The Writing Life: Write what is true

This post is part of a series examining the core habits and tools of the writing life. Join the conversation in the comments section or on Twitter

Writing, to paraphrase Ursula K. Le Guin, is about telling the truth.

I wish I could remember where I first read that. I think it was in a literature anthology I bought at a thrift store. Fortunately for me, I was young and impressionable when I read it, and it has stuck with me ever since.

Write what is true.

If you want to become a better writer, here’s my advice: Make it your goal to write one true thing every day. Length doesn’t matter. It can be a chapter, a paragraph, or a single sentence long. It just has to be true. That’s what readers want: Truth. Not just in the objective, factual sense, but also in the subjective, human sense.

As easy as that sounds, it’s actually pretty hard. When you’re writing, even for yourself, you will be tempted to ditch the truth in favor of a pleasant pretense. What I mean to say is, you’ll want to try to sound like someone else. And this someone, you’ll be certain, is more witty, intelligent, and successful than you are. This persona will, you’ll reason, be a better conduit for truth than plain old you.

Don’t buy that bill of goods. Abandon the fantasy that you can be a successful writer while pretending to be someone you aren’t. Only you can speak your own truth. And, although your truth is shot through with biases and heartbreak — everyone’s is, really —  that doesn’t make it any less true.

Here’s how the choreographer Martha Graham put it:

“There is a vitality, a life-force, an energy, a quickening that is translated through you into action, and because there is only one of you in all time, this expression is unique, and if you block it … it will be lost. … It is not your business to determine how good it is, nor how it compares with other expressions. … It is your business to keep it yours clearly and directly, to keep the channel open.”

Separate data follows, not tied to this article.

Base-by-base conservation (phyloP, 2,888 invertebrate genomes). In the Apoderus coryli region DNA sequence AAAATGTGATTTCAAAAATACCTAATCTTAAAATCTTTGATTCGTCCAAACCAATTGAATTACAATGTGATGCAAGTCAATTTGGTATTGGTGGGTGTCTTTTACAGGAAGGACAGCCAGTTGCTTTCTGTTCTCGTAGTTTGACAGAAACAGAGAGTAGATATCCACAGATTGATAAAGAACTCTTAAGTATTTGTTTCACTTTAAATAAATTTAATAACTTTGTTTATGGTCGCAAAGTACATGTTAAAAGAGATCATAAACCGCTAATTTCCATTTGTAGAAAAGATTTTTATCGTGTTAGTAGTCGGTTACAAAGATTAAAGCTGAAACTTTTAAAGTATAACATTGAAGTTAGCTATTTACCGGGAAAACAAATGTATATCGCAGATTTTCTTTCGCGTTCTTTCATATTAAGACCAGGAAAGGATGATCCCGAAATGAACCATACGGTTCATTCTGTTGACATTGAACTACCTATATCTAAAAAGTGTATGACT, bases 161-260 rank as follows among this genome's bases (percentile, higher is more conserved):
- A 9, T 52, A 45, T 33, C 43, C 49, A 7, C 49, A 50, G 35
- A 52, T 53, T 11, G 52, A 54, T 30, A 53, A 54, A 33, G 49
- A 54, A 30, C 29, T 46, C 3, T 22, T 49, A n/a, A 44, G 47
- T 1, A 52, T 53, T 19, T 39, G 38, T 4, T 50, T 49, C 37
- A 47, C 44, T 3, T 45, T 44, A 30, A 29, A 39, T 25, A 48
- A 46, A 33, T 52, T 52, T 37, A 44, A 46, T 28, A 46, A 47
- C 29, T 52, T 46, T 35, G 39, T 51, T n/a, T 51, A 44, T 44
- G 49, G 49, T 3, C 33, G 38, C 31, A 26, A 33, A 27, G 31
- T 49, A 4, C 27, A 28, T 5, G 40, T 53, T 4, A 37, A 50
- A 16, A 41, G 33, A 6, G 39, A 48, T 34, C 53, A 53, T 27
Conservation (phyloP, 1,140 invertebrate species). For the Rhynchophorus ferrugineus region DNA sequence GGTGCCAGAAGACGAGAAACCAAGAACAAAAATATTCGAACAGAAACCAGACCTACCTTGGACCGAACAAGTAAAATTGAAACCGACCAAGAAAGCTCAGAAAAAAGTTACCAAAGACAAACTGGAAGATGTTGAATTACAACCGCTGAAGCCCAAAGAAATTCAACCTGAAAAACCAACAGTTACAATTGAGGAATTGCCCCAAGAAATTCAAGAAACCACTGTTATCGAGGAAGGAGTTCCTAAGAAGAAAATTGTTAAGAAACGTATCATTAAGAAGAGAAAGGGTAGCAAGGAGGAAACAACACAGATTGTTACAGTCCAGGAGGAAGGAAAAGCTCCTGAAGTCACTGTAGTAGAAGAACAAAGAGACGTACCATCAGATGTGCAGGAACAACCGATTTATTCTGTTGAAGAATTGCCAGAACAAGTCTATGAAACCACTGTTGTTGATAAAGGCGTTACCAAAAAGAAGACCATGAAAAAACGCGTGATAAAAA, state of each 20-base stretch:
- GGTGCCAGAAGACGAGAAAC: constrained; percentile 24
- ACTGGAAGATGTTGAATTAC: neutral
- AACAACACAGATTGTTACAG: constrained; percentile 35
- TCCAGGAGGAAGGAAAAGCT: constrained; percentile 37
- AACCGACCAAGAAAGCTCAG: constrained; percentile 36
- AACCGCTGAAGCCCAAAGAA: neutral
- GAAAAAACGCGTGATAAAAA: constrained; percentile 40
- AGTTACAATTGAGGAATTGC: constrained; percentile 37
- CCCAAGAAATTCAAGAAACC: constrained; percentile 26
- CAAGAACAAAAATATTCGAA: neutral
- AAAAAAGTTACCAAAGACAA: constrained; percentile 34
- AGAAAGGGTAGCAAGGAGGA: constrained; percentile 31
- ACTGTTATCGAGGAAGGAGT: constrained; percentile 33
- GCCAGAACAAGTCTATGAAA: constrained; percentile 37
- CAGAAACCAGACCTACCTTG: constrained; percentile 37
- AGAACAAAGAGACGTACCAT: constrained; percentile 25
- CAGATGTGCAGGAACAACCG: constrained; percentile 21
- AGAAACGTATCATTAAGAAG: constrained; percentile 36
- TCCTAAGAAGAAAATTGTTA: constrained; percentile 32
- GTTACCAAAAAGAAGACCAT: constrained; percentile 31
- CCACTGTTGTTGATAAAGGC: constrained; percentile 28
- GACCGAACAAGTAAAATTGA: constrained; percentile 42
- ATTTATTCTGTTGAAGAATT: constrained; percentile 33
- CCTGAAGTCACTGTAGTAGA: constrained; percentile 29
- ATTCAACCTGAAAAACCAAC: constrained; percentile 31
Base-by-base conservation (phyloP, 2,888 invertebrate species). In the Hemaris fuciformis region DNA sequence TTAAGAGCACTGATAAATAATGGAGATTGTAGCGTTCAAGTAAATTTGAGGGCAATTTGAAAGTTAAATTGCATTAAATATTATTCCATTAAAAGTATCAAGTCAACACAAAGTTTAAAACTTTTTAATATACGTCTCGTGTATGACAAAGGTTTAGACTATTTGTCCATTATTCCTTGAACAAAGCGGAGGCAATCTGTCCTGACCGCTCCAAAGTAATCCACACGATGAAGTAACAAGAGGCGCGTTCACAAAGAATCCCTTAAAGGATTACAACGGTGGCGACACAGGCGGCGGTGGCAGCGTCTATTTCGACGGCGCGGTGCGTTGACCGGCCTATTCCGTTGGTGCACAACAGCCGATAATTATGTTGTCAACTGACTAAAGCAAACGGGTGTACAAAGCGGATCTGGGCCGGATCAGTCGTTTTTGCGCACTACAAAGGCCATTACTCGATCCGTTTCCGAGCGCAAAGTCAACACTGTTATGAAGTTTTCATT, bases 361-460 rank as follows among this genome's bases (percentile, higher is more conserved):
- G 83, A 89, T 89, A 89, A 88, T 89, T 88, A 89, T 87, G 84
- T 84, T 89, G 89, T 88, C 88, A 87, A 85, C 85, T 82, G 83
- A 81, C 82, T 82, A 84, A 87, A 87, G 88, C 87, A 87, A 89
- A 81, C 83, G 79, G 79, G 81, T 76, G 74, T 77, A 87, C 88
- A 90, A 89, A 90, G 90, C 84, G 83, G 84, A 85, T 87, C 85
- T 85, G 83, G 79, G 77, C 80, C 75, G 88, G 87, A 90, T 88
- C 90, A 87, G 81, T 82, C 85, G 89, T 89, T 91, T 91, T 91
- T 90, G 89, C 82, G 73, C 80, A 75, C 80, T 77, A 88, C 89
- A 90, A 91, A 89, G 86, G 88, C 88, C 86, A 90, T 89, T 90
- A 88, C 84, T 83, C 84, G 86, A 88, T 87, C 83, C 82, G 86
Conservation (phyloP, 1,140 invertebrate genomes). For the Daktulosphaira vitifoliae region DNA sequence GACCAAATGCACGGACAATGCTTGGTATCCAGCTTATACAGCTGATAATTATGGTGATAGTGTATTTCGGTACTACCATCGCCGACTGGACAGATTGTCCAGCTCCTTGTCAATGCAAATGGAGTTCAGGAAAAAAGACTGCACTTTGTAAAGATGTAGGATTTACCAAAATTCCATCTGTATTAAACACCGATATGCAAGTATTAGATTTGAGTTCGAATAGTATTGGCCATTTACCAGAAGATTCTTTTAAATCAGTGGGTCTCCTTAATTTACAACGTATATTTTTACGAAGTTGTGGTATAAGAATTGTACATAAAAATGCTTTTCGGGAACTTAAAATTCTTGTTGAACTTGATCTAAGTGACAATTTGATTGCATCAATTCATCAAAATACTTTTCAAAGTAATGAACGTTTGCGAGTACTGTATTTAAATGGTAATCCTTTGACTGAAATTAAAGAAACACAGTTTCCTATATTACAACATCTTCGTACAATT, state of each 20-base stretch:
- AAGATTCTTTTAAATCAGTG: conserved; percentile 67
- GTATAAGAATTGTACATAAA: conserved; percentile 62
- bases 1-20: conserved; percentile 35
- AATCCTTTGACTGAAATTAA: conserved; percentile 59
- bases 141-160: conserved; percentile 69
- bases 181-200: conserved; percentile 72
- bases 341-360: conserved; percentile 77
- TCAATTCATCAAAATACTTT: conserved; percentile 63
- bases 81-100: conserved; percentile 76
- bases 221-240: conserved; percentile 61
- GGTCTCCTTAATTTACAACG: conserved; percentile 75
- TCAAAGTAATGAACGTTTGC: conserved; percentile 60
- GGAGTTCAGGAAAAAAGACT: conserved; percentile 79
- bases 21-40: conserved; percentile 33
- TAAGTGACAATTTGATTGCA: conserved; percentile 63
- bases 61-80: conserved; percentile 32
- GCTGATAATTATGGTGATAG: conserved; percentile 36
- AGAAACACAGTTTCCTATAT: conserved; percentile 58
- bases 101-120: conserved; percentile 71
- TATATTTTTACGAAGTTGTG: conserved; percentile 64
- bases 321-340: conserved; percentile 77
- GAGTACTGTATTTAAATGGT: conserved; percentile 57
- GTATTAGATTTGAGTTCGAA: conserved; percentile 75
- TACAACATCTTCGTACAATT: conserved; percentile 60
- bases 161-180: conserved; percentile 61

Some days, you’ll try to write something true, and you’ll fail. The words on the page won’t sound like you at all. Or, you will show up as yourself, but your writing will be clumsy and cluttered with phrases that just don’t fit. The writing is you, alright, but you still in your proverbial curlers and jam-jams.

It’s OK. If you make a good effort, you still get to count it as a win. Show up tomorrow and try again.

The toolbox:

Here are some writers who speak truth in their writing. Know of any others? Give them a shout out in the comments section.

  • Must Be This Tall to Ride. Matthew Fray writes brutally honest and insightful reflections on divorce, marriage, and relationships.
  •  The Bloggess: You’ve probably heard of Jenny Lawson’s darkly hilarious blog, but if you haven’t read it, you should.
  • The Beautiful Due: John Blase’s poetry, letters, and poignant observations on life are a daily dose of grace and gentle wit.

Your turn:

What’s your truth? How do you communicate it, in writing or otherwise?

Photo credit: Pixabay

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